0 0 votes
Article Rating

Leave a Reply

This site uses Akismet to reduce spam. Learn how your comment data is processed.

25 Comments
Inline Feedbacks
View all comments
Julie
Julie
11 months ago

1. I suspect the supposed Florida sighting was faked by the FBI. It seems odd that he’d tell some strange guy at a bar that he was the AWOL student from West Point and to watch the news because something big was stirring in Cuba (presumably Bay of Pigs). That’s not a great way to keep your cover. Then Mr. Random also happens to be an FBI informant…let’s just say a literary agent would send that one back to the author.

2. I wonder if the reason(s) Cox and Tammen’s files were treated differently was because of their assignments within the CIA*, if that’s where they did go. Section 1, page 9 of the Cox files I’m reminded that he had a prominent scar on his arm and a “trick knee” that caused an occasional limp, which might not be ideal for certain work if you’re trying to remain unmemorable (assassinations, tailing people, whatever).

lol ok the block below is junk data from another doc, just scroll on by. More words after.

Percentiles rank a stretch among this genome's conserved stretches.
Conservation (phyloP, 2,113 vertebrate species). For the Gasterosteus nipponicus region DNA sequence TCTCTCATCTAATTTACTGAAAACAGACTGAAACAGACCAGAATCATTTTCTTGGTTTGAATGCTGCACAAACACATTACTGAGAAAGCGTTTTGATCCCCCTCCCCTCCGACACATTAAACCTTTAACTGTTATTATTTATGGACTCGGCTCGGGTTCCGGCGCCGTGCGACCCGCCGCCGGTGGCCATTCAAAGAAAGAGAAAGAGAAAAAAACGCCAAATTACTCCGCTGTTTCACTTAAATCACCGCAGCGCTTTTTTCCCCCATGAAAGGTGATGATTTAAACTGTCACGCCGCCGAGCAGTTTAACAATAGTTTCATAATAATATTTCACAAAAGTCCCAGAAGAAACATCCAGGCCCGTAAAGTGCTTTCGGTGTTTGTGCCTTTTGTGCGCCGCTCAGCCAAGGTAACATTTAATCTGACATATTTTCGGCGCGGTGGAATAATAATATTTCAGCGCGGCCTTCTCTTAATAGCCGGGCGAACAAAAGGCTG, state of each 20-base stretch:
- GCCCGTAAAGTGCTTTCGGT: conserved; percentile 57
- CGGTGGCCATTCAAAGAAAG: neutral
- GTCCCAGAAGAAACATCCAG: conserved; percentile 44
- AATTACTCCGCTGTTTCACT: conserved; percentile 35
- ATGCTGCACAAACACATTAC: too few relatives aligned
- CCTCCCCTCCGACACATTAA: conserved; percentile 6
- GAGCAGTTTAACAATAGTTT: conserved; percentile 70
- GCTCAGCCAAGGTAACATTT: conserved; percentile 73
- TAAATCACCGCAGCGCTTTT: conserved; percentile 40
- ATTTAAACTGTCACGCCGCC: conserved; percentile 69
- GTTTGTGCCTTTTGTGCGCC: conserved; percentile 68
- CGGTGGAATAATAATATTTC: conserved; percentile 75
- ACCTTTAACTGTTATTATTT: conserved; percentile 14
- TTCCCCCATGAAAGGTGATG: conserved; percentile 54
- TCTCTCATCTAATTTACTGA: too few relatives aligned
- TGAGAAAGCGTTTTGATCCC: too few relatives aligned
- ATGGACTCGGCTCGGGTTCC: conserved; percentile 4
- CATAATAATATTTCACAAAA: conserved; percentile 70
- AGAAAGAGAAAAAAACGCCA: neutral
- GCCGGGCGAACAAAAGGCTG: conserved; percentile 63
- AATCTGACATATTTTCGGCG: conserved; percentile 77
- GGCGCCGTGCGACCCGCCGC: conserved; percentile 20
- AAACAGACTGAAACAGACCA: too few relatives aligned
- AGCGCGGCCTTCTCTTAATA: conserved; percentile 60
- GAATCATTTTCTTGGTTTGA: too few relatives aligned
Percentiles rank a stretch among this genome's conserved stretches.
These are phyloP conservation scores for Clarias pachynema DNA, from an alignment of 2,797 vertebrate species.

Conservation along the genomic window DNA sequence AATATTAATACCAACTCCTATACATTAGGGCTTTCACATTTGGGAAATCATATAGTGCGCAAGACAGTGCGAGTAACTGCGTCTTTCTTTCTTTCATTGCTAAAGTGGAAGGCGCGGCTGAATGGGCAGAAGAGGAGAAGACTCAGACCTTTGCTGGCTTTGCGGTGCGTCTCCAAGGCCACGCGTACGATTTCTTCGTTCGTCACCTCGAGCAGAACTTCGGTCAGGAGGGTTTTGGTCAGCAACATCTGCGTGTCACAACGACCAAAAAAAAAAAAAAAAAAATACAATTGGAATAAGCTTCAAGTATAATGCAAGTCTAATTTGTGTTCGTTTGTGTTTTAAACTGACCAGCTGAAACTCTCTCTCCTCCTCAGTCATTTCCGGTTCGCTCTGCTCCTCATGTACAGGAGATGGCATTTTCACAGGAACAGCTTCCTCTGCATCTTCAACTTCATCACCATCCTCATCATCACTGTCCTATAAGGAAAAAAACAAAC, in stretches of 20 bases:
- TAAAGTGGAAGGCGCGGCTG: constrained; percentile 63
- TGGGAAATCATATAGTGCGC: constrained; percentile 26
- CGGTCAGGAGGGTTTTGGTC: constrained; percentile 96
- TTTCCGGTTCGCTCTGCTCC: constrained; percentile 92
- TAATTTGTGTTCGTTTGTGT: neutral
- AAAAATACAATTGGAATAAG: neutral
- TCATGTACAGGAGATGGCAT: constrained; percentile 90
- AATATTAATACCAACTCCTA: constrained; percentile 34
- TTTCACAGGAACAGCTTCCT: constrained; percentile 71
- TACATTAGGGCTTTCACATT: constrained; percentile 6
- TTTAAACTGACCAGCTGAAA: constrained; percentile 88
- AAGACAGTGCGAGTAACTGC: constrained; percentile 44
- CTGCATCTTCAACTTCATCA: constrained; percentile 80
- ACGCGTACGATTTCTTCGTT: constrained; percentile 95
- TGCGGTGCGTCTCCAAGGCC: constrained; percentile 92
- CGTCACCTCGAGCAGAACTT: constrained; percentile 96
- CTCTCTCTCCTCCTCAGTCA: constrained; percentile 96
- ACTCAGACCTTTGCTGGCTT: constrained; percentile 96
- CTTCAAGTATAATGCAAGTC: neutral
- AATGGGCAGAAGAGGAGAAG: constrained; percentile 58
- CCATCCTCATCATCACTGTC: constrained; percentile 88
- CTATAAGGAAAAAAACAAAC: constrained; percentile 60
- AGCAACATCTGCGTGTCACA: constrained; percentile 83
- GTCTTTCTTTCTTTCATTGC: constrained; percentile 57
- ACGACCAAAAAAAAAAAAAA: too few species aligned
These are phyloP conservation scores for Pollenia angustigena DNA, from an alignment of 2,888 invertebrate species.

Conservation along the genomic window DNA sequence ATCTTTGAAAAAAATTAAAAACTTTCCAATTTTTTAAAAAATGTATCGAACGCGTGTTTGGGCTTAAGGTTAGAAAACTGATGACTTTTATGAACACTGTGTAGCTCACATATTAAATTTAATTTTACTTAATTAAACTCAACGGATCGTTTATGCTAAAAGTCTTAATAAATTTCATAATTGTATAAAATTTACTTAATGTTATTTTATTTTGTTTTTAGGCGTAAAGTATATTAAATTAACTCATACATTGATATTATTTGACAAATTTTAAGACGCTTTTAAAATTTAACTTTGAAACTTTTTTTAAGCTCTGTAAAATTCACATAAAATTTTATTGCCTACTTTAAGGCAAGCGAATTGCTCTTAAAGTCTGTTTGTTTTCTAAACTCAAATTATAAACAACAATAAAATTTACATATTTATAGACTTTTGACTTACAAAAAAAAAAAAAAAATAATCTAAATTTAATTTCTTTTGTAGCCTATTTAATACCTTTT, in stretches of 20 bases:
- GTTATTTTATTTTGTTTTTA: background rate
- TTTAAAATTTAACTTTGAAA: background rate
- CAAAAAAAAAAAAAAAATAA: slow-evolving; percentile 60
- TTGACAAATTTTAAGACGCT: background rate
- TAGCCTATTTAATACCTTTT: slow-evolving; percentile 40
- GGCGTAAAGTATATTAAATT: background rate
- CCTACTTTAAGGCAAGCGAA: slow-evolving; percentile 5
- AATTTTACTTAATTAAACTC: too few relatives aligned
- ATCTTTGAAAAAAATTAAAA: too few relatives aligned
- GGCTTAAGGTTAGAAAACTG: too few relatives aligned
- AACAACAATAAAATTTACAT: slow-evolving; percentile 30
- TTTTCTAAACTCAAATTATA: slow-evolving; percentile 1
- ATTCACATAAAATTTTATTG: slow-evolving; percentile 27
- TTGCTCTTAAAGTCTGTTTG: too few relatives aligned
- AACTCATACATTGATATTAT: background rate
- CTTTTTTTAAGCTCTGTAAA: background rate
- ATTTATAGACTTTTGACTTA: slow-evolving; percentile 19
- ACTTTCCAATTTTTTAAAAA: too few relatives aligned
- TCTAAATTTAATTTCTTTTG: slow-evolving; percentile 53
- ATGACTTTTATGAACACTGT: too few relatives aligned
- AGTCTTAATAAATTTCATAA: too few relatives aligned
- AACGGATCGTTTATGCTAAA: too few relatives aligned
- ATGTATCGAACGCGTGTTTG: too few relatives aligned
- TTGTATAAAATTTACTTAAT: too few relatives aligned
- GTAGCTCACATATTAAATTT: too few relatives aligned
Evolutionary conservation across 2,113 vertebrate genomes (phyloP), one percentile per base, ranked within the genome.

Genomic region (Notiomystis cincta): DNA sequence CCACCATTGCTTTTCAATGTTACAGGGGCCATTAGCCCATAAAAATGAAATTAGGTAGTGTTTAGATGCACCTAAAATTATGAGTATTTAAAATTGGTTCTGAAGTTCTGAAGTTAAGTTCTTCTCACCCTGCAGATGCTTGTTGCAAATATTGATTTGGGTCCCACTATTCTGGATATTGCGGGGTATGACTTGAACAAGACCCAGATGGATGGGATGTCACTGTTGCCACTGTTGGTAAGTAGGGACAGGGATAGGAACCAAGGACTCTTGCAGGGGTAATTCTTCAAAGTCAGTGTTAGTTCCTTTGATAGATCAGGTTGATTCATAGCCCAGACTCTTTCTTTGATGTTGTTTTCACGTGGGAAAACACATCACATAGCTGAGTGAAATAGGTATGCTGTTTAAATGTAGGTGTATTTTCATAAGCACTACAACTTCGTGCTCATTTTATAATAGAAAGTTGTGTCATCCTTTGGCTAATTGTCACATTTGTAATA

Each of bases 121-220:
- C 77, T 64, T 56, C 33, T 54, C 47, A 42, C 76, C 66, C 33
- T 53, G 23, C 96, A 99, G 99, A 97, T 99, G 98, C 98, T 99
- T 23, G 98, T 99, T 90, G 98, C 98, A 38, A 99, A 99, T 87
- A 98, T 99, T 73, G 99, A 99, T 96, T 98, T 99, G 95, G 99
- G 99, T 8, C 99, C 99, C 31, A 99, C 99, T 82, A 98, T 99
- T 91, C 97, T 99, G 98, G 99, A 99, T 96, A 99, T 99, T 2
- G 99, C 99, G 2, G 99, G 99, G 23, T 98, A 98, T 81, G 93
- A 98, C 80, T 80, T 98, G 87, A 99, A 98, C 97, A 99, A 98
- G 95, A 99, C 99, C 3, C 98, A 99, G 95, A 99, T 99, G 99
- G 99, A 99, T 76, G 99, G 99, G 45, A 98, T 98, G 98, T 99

3. Only a bit into Section 1, but I’m going to need convincing that Richard was gay. Page 27 would be more helpful without the redactions, but it reads to me as at best, nasty gossipy hearsay, and at worst like they think Cox is a terrible person for running away and needs his life completely ruined.

4. I would say there is some similarities in how the cases were treated, since the FBI seemed to not follow up on Mr Sandage’s 1952 tip, so they either knew where Richard was and didn’t need to, didn’t find it credible for some reason, were pursuing other leads and dropped this one, or “forgot” to include anything else that had to do with this part of their investigation.

*I’m also thinking the NSA was formally established in 1952, though its roots go back to 1917, and its existence not revealed to the public until ’75. The NSA rarely does in-person evidence gathering, instead does more cypher breaking, data analysis, in more recent years computer and cyber intelligence, etc. I’m going to presume, though, you could probably learn something that might make you believe your loved ones would be in danger if you returned home…like knowing your organization fudged information about the Gulf of Tonkin incidents or wiretapped prominent American citizens critical of the Vietnam War.